You have to earn an the “ace” label, no doubt. Cole simply doesn’t have the sample size to qualify. But he does have ace upside, which is my point. We saw that ace upside for the first time last night.

  23. Travis Sawchik says:

    Yep, another nice prospect. Luis Heredia still has top-of-the-rotation potential as well.

  24. Travis Sawchik says:

    Pirates should at least make a qualifying offer to Burnett, to be awarded draft pick compensation should he pitch elsewhere.

    Locke’s build is a concern, I agree. But he’s velocity doesn’t suggest he is fatiguing. But perhaps it’s showing up in his command? Or is he simply begun to pitch away from contact, consciously or subconsciously?

  25. Nate83 says:

    That is a good assement top to bottom. I agree completely about Karstens. He could be kept for a discount compared to his career numbers. You can never have enough starters. Injuries happen (Wandy), pitcher’s may not continue on the path you expected (Locke, Morton). You really need a solid 7 or 8 options going into the season with maybe a few more showing they can be options as the season goes along like Johnson and Cumpton did this year.
    .
    As for AJ I would like him back as well but if he wants a 2 year contract at 13 million per year I would rather the money be spent on something else.

  26. Nate83 says:

    Maybe they are trying to avoid an innings pinch next year and ramp him up slightly faster then Cole. 15-20 innings is another 3-4 starts.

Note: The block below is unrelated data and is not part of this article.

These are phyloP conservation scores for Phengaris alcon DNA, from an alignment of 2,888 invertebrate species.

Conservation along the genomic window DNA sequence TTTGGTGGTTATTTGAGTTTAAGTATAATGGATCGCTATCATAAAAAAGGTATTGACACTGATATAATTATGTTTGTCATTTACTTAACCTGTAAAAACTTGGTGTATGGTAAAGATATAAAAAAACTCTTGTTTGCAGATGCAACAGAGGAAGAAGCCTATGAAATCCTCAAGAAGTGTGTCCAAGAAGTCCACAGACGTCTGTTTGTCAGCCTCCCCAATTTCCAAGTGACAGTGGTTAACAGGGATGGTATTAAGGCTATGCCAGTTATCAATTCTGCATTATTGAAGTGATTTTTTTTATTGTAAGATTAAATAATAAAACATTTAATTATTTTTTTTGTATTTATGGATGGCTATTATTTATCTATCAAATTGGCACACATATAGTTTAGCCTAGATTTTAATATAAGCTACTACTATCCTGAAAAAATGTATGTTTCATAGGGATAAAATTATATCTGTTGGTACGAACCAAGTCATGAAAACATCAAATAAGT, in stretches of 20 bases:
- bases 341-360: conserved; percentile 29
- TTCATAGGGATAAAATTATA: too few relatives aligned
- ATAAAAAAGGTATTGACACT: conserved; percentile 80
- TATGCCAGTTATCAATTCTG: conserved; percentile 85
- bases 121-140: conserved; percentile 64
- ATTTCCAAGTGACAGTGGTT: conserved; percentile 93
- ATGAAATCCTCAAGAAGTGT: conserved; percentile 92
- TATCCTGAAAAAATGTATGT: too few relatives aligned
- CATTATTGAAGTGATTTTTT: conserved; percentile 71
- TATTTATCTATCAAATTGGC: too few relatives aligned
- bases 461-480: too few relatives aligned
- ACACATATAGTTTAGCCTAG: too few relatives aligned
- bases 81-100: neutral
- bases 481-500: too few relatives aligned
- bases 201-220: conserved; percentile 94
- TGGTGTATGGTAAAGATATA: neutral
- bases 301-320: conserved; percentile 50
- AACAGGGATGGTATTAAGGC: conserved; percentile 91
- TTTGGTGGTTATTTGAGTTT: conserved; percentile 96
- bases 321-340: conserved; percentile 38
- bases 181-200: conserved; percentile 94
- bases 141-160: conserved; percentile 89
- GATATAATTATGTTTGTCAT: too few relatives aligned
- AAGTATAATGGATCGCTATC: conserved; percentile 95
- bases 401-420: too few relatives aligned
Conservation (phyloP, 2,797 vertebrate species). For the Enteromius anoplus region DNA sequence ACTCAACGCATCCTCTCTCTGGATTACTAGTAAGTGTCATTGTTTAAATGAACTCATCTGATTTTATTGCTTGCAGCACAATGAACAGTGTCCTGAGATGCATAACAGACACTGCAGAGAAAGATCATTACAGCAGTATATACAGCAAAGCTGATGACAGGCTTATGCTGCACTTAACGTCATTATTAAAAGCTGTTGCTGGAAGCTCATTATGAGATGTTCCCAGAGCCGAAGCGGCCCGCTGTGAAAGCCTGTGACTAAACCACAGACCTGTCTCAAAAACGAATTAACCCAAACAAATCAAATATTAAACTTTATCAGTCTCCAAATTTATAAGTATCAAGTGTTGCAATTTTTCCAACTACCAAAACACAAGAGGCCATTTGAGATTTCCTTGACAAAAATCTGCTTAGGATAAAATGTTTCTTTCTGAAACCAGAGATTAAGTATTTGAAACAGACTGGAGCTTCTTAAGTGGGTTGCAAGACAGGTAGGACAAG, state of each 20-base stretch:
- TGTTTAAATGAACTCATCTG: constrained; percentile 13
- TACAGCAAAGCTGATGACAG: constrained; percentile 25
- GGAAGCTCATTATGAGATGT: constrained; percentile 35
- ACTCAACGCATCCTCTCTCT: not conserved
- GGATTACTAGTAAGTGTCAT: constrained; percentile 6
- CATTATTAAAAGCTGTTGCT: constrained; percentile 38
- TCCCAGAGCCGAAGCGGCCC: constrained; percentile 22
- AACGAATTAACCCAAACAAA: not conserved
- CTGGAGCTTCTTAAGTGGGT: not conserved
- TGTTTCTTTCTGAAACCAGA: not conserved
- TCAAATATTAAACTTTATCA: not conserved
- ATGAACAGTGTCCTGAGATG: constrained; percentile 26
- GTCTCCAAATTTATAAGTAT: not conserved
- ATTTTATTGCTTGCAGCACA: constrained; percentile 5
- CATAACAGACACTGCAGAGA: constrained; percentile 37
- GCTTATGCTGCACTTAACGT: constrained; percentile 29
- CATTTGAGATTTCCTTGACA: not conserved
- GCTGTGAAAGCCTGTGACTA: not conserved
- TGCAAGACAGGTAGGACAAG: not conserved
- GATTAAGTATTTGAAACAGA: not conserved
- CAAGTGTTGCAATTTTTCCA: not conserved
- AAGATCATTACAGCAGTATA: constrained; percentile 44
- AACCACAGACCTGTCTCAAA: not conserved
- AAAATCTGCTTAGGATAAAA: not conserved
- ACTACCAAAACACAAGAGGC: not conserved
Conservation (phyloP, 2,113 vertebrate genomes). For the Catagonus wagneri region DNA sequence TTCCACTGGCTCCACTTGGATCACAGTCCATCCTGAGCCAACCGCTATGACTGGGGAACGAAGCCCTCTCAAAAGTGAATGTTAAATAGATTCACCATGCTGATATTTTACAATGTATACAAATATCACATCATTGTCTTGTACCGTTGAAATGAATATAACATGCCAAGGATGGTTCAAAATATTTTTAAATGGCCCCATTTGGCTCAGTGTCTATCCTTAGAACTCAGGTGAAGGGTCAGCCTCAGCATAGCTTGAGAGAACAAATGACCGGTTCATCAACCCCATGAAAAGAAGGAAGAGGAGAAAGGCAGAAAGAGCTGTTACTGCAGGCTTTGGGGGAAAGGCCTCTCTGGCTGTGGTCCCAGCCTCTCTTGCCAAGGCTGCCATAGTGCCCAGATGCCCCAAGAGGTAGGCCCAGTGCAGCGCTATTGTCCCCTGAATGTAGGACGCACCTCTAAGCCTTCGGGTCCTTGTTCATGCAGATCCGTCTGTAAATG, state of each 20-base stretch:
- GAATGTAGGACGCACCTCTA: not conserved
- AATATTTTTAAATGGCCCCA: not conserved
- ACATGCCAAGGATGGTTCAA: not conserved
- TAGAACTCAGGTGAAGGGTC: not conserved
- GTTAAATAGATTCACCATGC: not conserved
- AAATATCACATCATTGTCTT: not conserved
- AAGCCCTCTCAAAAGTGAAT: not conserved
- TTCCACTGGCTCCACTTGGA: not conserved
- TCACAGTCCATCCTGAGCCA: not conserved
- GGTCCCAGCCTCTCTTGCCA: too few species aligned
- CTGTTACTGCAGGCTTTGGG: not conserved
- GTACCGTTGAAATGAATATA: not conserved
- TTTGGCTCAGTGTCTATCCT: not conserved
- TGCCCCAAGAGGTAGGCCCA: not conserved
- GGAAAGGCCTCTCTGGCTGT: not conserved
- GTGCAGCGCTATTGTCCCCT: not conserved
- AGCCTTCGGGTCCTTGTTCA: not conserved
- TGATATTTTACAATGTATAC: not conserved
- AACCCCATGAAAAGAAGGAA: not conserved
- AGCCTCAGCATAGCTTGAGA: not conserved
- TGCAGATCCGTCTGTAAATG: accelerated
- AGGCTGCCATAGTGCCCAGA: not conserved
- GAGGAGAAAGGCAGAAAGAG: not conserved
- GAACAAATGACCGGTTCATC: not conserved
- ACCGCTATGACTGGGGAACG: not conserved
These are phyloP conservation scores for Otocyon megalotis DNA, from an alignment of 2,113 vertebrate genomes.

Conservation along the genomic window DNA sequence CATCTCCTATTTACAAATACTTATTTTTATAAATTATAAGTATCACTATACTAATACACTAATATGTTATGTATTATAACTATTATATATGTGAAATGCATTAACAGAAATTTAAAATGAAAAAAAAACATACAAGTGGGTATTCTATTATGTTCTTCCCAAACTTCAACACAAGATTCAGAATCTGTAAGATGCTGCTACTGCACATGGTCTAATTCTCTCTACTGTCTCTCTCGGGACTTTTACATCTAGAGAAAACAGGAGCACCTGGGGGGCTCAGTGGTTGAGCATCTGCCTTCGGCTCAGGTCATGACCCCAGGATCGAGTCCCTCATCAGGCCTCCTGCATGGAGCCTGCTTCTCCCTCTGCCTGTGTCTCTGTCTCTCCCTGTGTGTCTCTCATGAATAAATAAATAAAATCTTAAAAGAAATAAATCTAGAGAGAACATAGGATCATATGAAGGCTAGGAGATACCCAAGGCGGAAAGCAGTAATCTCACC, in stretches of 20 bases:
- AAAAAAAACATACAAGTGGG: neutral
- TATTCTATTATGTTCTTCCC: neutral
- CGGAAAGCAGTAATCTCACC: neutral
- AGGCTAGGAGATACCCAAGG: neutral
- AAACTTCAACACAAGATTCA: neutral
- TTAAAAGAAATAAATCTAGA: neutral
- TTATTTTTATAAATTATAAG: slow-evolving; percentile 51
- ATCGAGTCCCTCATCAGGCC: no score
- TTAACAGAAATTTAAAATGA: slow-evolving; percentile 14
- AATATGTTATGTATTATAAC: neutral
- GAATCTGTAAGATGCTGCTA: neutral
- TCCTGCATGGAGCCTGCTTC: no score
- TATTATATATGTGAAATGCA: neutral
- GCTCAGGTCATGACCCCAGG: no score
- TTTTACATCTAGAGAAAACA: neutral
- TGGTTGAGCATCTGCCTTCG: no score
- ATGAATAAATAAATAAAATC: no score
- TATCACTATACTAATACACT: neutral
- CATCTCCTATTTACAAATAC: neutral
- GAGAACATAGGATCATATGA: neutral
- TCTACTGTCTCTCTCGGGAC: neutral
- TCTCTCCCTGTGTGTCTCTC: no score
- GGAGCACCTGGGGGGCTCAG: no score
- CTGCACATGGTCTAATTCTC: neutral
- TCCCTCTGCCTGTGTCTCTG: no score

27. NMR says:

    Great point about the qualifying offer, but I still wonder if the team is comfortable paying him $13m real dollars if he accepts. Not necessarilly a matter of being cheap, but where they want to prioritize their dollars. Could that money buy a couple years of a possible Jose Abreu contract?
    .
    Locke’s velocity doesn’t suggest his ARM is fatiguing, which is great. But according to the team, his issues are an inability to keep his mechanics together and prevent himself from dropping arm slot. At this point in the year, there could be a correlation with fatigue. I think we’ve seen this year with Liriano how an over-the-top slot positively affects command. I personally believe that is the cause of Locke’s walk troubles.

  28. NMR says:

    The million dollar question.
    .
    Now that you’ve conquered Clemson and Pittsburgh losing, your next free agent contract should be huge! :)

  29. NMR says:

    Unless you are Cincinatti, then you sell your soul to the devil and manage to go two straight seasons with barely using more than five.

  30. Nate83 says:

    Speaking of them. Man is Hamilton fun to watch. I reminds me of when Vince Coleman and Tim Raines would get on base and everyone knew they where going. The anticipaton is awesome. I bet some pitchers just don’t want to pitch it because they know what the end result is. Hopefully the kid doesn’t figure out how to hit that well.

  31. NMR says:

    Ha, you’re right about that!
    .
    Stole second again the other night, again as a pinch runner for Ryan Ludwick, and again scored the game winning run on a Todd Frazier hit.
    .
    Pretty sure the catcher fumbled the transfer and didn’t even get a throw off. Once people settle down, they’ll start throwing him out. But its amazing to see his effect.